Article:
Water source heat pump systems are becoming increasingly popular, but one lesser known water source application is open loop systems.
Open loop collectors take the form of two separate straight pipe collectors. These designs abstract and filter the water through the heat pump. This water is then discharged either back to the water source or another discharge area.
Here is how one self-builder found a cost effective heating solution which would have otherwise flowed right past his door, thanks to an open loop system and a stream at the bottom of his garden.
Mr Scott was determined that his new detached three-bed timber frame home in St Austell, Cornwall would utilise renewable technology to benefit from the reduced running costs and income available through the Domestic Renewable Heat Incentive (RHI).
After researching ground source heat pumps Mr Scott discovered Kensa Heat Pumps, who happen to be based just a few miles down the road from his project!
Mr Scott was aware that ground source heat pumps can extract heat from water sources as well as the ground, and as he had a three foot wide six inch deep stream on his land, he approached Kensa to see if this could act as his free heat source.
Mr Scott says:
“As the home owner, designer and project manager, I knew what I wanted to achieve. I researched the internet and found the Kensa information very helpful, and we like to support local businesses whenever possible.
“Heat pump systems can be a bit daunting at first, but I found an installer with the required experience and willing to work with me on the design to meet our needs, and Kensa helped by providing any information requested.”
Mr Scott’s installer, Ecodragon South West, utilised Kensa’s MCS Umbrella service to deliver an RHI eligible scheme that makes use of the stream water as the primary source of heat for his Kensa ground source heat pump. Using an open loop design the stream is partially diverted into a well, where the liquid is then passed through a plate heat exchanger, which extracts the heat from the water and feeds this heat into the ground source heat pump, with the cold stream water then discharged back into the stream.
Kensa’s Technical Sales Support & Commissioning Engineer, Darren Veal, provides specialist insight into the technical steps taken to use a slow flowing stream as a heat source for a Kensa heat pump:
“A simple measurement of flow was taken from the stream which proved to be enough to deliver the required heat load of the proposed new build property.
At two foot away from the stream a chamber was constructed from two concrete rings which were sunk to approximately three feet below the stream water level. This created a well to which a flow of water from the stream could be diverted into. The well cover was at the elevated bank level making the chamber an overall depth of approximately two metres.
The flow from the stream was diverted into the well by creating a small concrete channel running at approximately 45 degrees to the river bank and facing upstream. At the stream end, fins were fitted to the opening to limit any debris entering the chamber of water. A return flow pipe was fitted to the well on the downstream side to allow the stream water to continue back into the stream and carry on its natural course. Efforts were taken to minimise energy consumption in pumping the stream water with an efficiently selected pump, and use of gravity return to assist the pumping efficiency. A flow-switch detects heat pump flow and controls the primary stream water pump automatically.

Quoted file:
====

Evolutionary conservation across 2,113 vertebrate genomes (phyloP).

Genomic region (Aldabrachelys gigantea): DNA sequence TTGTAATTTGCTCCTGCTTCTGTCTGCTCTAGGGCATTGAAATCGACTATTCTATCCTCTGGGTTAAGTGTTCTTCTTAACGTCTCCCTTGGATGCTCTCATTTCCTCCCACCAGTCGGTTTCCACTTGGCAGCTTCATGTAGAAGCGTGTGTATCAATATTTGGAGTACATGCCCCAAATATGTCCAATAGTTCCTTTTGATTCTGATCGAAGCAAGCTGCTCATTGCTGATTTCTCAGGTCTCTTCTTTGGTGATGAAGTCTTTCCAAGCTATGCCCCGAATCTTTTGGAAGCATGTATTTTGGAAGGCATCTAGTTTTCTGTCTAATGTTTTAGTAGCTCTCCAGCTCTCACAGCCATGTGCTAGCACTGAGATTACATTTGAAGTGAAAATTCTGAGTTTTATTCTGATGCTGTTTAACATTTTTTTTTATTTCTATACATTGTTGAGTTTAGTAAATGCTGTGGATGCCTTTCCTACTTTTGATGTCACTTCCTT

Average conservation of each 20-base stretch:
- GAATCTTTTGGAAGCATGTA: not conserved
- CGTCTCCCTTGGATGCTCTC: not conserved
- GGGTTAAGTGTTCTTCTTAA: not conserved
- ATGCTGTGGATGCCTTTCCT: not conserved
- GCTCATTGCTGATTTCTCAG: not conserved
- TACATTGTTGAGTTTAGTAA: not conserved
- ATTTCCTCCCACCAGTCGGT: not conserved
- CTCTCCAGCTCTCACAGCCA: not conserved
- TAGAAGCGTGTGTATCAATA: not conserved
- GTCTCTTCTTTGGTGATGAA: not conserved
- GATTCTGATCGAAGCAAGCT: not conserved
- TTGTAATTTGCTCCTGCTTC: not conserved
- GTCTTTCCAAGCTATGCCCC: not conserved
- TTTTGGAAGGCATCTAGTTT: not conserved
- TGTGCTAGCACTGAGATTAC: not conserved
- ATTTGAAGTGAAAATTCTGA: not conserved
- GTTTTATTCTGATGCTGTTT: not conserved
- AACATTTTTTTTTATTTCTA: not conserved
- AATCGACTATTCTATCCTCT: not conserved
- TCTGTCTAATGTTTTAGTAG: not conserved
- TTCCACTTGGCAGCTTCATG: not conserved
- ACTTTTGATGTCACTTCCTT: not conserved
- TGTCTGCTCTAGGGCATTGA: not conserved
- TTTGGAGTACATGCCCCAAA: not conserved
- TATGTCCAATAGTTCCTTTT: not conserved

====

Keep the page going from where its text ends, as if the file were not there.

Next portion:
As the new build was progressing, two 32mm flexible pipes were taken from the well into the existing garage, along with a small duct for a cable. Two more pipes and cable duct were then taken back in to the main house where the heat pump was to be located.
The house was eventually built, and the Kensa 6kW Single Compact ground source heat pump arrived on site.
In the garage a plate heat exchanger was fitted to the two pipes in from the well and the two back out to the heat pump. A small submersible pump was fitted in the well and located approximately one foot from the bottom to make sure no sand or silt would be sucked into the heat exchanger.
The heat pump was fitted and the pipe work between the heat pump and plate heat exchanger was filled and tested with water and antifreeze. The heating system and hot water cylinder was installed and ready to go. The electrician made the final connections to the heat pump and submersible pump making sure that the submersible pump was switched with the ground side pump in the heat pump. This means that there will always be flow available across the plate heat exchanger before the delayed start of the compressor.
The unit was switched on and a call for heat was activated. The ground and submersible pumps came on together and the compressor followed. The system has been working successfully for a year now and the end user is extremely satisfied.
Once every six months the end user blocks the flow into the concrete channel, lifts the lid on the well and drops in a small submersible drainage pump capable of removing any silt that may have settled in the bottom of the well, this usually runs for ten minutes, following which, the well can be inspected and cleaned if required. Also the plate heat exchanger can be reverse flushed with clean water by disconnecting the well pump and connecting a garden hose to a valve on the heat exchanger outlet.”
Mr Scott comments:
“We expect to be meeting in excess of 80% of our energy needs with our ground source heat pump and solar PV system. Kensa have been responsive and very helpful at every step of the process, including the application for the RHI. As an engineer it was pleasing to locate a company who had technical staff and support I could discuss my project with directly.”
For further information visit www.kensaheatpumps.com